British NGOs call for enhanced support to Nepal
London – British NGOs and charities working in Nepal have called for enhanced support to countries like Nepal amid the global food, fuel, and climate crisis.
Taking part in a day-long conference organised by the Britain-Nepal NGO Network (BRANNGO) on Thursday, representatives of various British NGOs showcased their activities and called for continued support to Nepal, especially in the areas of education, health, and combating climate change.
The fundraising director of Community Action Nepal (CAN), which is working among remote mountain communities in the Solukhumbu region, Nicola Terry, said that the global cost of living crisis, increased prices in Nepal and food insecurity, climate change, and urban and overseas migration were major challenges.
A well-known travel writer, Lisa Choegyal, said that Nepal should focus on eco-tourism as it will bring benefits to local communities. Developing new destinations will help. We need help to develop refreshing, exciting destinations, she said.
Ruby Glasspool, Deputy Director of The Glacier Trust, which is working in the Kavre region, said that there was a lack of education regarding agriculture techniques among local communities. “We should encourage people to stay where they are and keep working on the land they own,” she said. She also described how her organisation was helping local communities to grow high-value crops like coffee.
Founder and CEO of Pipal Tree, a British NGO that has been working in Nepal since 1999, Lt Col (Retd) Philip Holmes said that the elephant in the room is climate change. Saying that there are 22,000 Community Forest User Groups in Nepal, Mr Holmes said indigenous knowledge and local communities should be mobilised to combat climate change. He said that his organisation was working in Dhanusha and Kathmandu and had already created 13 forests using the Miyawaki method.
Camilla Sugden, Deputy Head, South Asia region at the Foreign, Commonwealth and Development Office (FCDO), said that Nepal and UK are celebrating 100 years of peace and friendship treaty this year. The maternal mortality rate (MMR) in Nepal stood at 900 deaths per 100,000 live births in 1950 but has come down to 151 per 100,000 live births now. “It’s a fantastic achievement. The UK government is committed to supporting Nepal’s socio-economic transformation.”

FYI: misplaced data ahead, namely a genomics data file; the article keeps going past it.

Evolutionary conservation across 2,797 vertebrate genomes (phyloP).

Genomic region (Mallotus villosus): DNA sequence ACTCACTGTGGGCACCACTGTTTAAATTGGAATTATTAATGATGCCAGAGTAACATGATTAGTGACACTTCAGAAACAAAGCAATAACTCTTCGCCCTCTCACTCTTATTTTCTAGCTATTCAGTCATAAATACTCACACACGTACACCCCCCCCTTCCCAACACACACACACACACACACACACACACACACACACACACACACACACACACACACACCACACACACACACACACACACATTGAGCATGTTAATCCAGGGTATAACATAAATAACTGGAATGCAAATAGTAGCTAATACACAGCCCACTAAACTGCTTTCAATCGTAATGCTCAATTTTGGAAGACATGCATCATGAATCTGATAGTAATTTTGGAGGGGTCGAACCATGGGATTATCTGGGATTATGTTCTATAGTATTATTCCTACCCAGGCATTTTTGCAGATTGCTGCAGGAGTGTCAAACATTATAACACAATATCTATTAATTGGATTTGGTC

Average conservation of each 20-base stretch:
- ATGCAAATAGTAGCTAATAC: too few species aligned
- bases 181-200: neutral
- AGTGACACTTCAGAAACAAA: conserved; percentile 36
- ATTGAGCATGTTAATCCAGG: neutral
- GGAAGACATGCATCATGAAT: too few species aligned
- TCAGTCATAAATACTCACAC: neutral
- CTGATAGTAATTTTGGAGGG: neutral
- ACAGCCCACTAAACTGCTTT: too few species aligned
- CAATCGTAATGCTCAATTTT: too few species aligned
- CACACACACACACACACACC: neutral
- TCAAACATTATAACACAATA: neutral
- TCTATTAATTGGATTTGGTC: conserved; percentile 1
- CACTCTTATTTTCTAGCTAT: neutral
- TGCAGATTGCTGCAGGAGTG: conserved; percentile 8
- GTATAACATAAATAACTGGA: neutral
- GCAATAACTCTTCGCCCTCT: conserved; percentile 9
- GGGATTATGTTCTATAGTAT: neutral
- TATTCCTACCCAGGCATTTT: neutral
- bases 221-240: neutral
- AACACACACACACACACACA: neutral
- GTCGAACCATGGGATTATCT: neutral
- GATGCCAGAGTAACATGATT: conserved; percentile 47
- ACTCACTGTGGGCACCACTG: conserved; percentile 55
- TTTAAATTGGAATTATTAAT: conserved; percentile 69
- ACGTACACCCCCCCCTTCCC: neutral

Nepal became a Lower Middle-Income Country (LMIC) in 2020, but its graduation is fragile. Drop in remittances could see Nepal return to the Low-Income Country (LIC) status, she warned.
‘Nepal focusing on inclusive and accelerated economic growth’
Addressing the conference organised at the Nepali embassy in London, Ambassador of Nepal to the UK, Gyan Chandra Acharya, appreciated the work of British NGOs in Nepal.“The work you do is very critical to enhance the quality of education in rural areas. Your work is critical in providing and delivering services to people. We need to do more and do better. After the earthquake and pandemic, Nepal has now moved towards green development and towards achieving the 2030 Sustainable Development Goal (SDG) agenda, among others. Nepal is focusing on inclusive and accelerated economic growth, making it sustainable and resilient from disaster, and degradation of the environment, we look forward to working with you all,” he added.
President of Non Resident Nepali Association International Coordination (NRNA ICC), Kul Acharya, appreciated the fantastic work British NGOs were doing in Nepal. “NRNA always stands ready to work together with BRANNGO and assist your members in whatever way possible. We look forward to work closely with you all in the days to come,” he added.
A member of the British Parliament and Chair of the All Party Parliamentary Group on Nepal, Virendra Sharma said the rise of India and China will continue to impact Nepal as a crossroad of Asia. “The UK must support Nepal to continue its own roots for the future. It will be the government of Nepal and civil society that will fight against climate change and eradicate poverty.”
“In this interdependent world, no country is an island. The UK is the largest bilateral donor to Nepal. Successful but sustainable and responsible businesses have to be part of prosperity. Govt oversight is also equally important,” he added.
The participants also called upon the British government to increase its Overseas Development Aid (ODA) commitment to 0.7 percent of its Gross National Income (GNI).
The United Nations has set a target for countries to spend 0.7 percent of their GNI on ODA. In 2013, the UK achieved this target for the first time. But in the aftermath of the Covid-19 pandemic, the British government reduced its ODA to 0.5 percent of GNI from 2021 “as a temporary measure.”
“Countries like Nepal need more assistance now, not less,” said Nick Hinton, chairman of BRANNGO. “Our members are committed to helping the people of Nepal to help themselves. But we also need help from the British government and the public.” He urged the Nepal government to facilitate the works of British NGOs so that they could support local communities more effectively.
BRANNGO was established in 2018 to support its members and share their expertise and experiences of working in Nepal. BRANNGO has developed Working Groups broadly aligned with the United Nations’ Sustainable Development Goals in relation to Nepal. Education, Health, Environment, Conservation, and Climate Change are its primary focus areas. It also organises ‘virtual coffee mornings’ online providing a useful forum for informal inquiries and discussion.